Cast on 100 sts loosely with 4.50 mm circular needles.  (Note - if your casting on tends to be tight, use 5.0mm needles then transfer to 4.5mm circular needle for round 1)  Before joining into the round, twist the stitches once, place marker and join to create a circle.

Round 1-2      knit
Round 3-4      purl
Round 5-7      knit
Round 8-9      purl
Round 10-43 knit
Round 44-45 purl
Round 46-48 knit
Round 49-50 purl
Round 51-52 knit

Cast off loosely (use 5.00mm needles again if required) and sew in ends.

Finished size:             depth approx 15cm, circumference approx 60cm

The yarn is now available at Black Sheep in a choice of 8 colours and all the information on needles and tension is on their website, so there's no need to worry that you've got some complicated swatching to do!

Would I recommend this yarn?  Yes, I would.  I was very pleased the way it knitted up, it didn't split or break and despite the thickness changes the finished fabric felt very even.  I liked it, and big daughter seems very pleased with it too.  

The yarn for this project was kindly provided by Black Sheep Wools.

This cowl pattern is free and will always remain so, but if you have enjoyed using it and would like to make a donation towards future projects, it will be gratefully received!  You can find the donation button on the sidebar on the left hand side.
  Thank you! xx

Tuesday, 9 September 2014

The Great Winwick Bake Off

There was a flurry of baking activity in our kitchen this weekend.  It doesn't often happen quite so early on a Saturday morning, but this one was different.  Today was the day of The Great Winwick Bake Off.

It's a fundraising idea to raise money towards mending our church roof.  We're nearly there, only another £30,000 to go, so events like this are a great way of getting the community involved and pushing the total a little bit higher.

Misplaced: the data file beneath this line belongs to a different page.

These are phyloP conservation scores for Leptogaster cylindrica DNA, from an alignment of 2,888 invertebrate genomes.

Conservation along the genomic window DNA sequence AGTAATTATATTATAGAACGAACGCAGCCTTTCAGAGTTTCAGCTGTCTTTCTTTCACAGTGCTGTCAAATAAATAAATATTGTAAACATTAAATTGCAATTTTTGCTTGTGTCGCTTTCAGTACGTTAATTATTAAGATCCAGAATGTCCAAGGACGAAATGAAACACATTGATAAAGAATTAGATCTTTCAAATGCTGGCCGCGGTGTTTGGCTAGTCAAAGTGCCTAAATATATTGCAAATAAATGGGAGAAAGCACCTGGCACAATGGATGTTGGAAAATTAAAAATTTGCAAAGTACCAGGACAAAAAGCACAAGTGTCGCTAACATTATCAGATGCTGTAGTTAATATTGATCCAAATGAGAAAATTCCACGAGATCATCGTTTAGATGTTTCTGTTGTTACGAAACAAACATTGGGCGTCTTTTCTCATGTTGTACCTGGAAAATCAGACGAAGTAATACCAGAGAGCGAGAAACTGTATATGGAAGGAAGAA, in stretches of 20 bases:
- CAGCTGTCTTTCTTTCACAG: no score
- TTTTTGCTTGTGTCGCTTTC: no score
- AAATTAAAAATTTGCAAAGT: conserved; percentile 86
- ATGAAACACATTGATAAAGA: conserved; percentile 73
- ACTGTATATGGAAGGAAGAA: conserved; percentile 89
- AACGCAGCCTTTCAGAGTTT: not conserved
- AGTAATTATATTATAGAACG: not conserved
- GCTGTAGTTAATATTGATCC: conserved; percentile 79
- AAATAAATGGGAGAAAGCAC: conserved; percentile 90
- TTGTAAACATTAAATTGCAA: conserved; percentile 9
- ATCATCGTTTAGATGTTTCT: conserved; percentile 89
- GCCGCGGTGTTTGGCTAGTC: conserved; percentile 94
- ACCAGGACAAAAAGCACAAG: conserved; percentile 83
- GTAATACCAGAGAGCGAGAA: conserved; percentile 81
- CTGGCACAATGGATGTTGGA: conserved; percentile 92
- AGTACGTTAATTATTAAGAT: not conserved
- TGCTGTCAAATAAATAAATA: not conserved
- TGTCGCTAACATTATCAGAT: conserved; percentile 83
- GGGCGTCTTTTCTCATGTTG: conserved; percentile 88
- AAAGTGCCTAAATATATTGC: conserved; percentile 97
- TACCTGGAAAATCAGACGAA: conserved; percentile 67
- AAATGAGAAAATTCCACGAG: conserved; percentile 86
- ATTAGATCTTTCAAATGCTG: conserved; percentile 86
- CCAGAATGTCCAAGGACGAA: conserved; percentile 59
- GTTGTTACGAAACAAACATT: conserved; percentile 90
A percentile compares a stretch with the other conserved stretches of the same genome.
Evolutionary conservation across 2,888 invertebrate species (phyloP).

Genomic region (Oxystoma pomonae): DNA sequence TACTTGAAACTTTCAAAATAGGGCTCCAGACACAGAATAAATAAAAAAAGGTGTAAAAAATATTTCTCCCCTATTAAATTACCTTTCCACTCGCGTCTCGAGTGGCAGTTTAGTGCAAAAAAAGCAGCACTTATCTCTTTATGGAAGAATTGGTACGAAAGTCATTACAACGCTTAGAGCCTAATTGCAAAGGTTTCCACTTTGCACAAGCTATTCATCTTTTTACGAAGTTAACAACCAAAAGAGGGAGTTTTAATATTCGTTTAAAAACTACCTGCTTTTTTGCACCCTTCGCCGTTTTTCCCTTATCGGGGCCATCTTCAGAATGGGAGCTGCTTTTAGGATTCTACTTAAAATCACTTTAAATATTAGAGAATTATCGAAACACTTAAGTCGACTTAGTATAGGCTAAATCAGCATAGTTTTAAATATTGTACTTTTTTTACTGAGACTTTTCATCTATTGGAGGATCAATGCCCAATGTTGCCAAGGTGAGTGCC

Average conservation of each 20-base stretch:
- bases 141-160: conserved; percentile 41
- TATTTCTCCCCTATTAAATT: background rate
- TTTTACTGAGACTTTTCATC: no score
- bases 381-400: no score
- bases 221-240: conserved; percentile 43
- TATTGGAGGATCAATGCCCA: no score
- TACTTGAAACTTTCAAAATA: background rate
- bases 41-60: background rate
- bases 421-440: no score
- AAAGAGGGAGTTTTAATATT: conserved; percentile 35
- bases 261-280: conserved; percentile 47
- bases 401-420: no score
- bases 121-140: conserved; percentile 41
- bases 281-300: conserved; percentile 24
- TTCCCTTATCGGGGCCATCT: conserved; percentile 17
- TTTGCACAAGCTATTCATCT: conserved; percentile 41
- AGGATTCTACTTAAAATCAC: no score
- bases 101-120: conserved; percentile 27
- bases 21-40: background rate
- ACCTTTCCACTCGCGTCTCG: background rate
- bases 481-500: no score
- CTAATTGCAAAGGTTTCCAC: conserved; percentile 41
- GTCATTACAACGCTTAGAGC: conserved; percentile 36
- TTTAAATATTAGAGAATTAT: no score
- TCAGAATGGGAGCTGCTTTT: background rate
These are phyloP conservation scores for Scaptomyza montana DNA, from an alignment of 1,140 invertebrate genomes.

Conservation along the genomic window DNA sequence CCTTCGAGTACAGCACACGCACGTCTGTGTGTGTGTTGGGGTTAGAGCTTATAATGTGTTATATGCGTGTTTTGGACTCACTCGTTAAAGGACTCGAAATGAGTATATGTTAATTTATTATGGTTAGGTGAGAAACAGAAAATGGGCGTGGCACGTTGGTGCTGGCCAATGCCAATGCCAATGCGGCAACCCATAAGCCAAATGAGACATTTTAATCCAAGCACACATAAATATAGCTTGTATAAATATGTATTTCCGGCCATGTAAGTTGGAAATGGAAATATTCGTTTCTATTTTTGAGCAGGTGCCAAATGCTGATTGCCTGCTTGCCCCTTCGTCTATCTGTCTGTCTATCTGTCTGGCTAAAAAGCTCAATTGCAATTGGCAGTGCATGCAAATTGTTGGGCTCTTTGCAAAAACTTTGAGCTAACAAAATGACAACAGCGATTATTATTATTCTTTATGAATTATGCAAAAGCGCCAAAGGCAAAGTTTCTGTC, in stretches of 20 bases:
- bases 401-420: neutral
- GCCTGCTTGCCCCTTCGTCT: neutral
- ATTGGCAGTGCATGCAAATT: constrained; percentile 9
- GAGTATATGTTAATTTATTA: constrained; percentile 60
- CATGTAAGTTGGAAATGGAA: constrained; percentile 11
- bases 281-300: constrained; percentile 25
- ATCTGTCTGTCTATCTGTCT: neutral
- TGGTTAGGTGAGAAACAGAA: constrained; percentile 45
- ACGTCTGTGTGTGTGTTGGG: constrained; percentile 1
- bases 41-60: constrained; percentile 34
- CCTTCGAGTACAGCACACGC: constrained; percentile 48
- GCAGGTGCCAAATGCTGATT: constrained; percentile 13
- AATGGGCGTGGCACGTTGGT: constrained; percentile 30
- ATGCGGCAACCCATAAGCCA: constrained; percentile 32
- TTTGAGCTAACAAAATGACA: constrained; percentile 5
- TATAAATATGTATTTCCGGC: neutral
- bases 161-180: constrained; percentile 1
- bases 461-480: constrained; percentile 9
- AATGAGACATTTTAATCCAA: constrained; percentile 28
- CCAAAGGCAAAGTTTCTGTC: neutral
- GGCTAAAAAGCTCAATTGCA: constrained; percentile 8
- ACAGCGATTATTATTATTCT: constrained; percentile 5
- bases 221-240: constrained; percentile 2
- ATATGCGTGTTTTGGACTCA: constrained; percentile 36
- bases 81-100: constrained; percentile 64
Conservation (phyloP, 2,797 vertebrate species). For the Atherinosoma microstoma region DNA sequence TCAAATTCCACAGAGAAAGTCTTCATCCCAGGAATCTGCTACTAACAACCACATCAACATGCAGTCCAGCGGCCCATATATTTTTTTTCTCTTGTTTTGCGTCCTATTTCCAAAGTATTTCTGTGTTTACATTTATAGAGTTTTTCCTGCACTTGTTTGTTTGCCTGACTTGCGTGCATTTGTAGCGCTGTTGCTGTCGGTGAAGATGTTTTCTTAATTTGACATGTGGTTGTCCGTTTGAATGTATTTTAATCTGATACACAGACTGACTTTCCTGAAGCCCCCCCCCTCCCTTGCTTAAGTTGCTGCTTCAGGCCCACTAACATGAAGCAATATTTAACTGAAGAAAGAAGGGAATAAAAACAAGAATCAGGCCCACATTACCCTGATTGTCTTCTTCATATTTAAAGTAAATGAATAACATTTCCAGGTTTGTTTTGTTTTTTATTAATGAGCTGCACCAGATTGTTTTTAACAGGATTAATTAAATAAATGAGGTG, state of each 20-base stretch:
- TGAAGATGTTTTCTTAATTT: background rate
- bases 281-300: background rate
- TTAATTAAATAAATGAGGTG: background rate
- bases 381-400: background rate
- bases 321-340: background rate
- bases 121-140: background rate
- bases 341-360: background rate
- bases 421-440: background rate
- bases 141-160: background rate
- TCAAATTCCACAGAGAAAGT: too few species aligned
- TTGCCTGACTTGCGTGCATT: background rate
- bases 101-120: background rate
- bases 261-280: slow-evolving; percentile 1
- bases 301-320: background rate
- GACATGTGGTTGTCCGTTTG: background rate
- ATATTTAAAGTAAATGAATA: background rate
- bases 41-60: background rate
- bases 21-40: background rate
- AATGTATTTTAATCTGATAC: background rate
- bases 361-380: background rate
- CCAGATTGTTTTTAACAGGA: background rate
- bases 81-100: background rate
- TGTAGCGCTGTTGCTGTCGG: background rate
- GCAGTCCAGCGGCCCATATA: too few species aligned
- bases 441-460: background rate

The way that Winwick's Bake Off works is quite different to the TV series.  No TV cameras, for a start, no spectators as the contestants race against the clock to complete miraculous culinary achievements, no Paul Hollywood or Mary Berry ... but it's all good fun and involves eating lots of cake.

Contestants for each of the sections - biscuits, scones, sponge cakes, fruit and nut cakes and wildcard - make their entries at home and then deliver them to the Winwick Leisure Centre where the Bake Off is to take place.  

This is going to be my entry ...

It's called Chocolate Chip Cookie Bar and it's one of our favourite traybake cakes at the moment.  It's moist and chewy, full of oats and chocolate chips - mmm!  The recipe comes from a book called The Traditional Aga Book of Bread and Cakes by Louise Walker.  I can't copy the recipe out for you as it's covered by copyright, but if you've got an Aga and you haven't got this book, it's definitely worth buying.  I met Louise Walker at an Aga cookery demonstration once, so every time I use the book I'm reminded of that day and what a nice lady she was.

Then it was off to the Leisure Centre with small daughter to hand the cake over to the organisers.  We weren't there first there - the entries had already started to arrive by the time we dodged the raindrops and dashed inside.

The Bake Off itself didn't start until 1pm.  You pay your money and choose a category to vote on, getting a selection of cakes from your chosen category and a voting form.  This is second year that the Bake Off has run and it was even more popular this year.  Small daughter had asked if we could go into town to spend some gift vouchers she had and we were later getting back than we had intended. By the time we had collected big daughter from home and arrived at the Leisure Centre, there wasn't much left!  You can see by the big spaces on the plates that the event had been well-attended, though!